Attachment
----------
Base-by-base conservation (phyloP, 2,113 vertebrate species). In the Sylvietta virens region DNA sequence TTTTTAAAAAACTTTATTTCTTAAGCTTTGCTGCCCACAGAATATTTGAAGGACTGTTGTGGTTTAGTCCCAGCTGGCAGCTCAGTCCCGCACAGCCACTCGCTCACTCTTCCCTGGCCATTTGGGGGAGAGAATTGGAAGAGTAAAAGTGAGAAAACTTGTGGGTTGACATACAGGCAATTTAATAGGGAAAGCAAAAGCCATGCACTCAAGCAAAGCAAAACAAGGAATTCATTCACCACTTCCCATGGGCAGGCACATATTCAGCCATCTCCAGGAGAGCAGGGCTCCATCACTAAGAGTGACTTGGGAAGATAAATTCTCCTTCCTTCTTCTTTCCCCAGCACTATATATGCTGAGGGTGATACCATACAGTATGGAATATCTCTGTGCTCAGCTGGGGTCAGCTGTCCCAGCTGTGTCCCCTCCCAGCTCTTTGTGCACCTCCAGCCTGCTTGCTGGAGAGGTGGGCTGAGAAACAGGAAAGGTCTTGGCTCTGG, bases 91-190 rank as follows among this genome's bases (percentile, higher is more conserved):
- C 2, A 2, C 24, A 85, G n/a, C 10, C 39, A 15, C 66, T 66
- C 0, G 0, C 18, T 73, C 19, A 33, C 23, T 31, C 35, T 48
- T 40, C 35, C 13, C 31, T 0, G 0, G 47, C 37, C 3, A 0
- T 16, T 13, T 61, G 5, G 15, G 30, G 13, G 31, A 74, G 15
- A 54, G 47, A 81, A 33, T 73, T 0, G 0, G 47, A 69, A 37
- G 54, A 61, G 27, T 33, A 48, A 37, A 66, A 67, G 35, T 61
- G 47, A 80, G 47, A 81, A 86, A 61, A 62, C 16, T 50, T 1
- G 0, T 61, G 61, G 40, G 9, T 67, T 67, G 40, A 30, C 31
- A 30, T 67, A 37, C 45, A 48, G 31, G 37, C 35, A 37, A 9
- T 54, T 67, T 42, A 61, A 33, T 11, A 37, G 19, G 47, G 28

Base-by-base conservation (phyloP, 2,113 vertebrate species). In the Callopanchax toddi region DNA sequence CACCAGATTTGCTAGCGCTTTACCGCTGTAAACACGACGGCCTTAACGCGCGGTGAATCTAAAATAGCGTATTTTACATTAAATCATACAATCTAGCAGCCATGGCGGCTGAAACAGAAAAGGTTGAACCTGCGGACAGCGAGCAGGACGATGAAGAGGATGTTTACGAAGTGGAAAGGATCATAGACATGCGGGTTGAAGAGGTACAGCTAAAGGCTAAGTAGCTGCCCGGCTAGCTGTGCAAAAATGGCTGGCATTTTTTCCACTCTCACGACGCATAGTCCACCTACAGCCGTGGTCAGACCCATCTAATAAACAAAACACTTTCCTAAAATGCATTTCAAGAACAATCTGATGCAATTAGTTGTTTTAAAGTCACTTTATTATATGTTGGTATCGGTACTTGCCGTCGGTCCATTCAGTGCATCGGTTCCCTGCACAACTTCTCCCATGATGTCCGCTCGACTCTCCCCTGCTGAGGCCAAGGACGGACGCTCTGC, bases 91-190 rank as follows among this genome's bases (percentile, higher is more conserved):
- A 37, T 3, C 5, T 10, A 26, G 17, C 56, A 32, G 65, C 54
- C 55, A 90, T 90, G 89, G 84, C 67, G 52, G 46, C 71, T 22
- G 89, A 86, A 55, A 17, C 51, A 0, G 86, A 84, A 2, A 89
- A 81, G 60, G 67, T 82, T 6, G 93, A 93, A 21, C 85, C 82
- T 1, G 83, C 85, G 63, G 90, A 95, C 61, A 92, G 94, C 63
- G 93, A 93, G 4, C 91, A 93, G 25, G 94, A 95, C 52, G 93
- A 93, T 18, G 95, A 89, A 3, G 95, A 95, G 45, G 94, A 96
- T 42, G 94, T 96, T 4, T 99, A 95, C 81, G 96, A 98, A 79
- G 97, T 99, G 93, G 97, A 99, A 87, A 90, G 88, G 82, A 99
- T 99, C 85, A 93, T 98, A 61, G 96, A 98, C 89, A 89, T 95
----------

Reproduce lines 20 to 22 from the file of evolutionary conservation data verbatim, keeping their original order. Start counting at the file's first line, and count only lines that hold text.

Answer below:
- T 42, G 94, T 96, T 4, T 99, A 95, C 81, G 96, A 98, A 79
- G 97, T 99, G 93, G 97, A 99, A 87, A 90, G 88, G 82, A 99
- T 99, C 85, A 93, T 98, A 61, G 96, A 98, C 89, A 89, T 95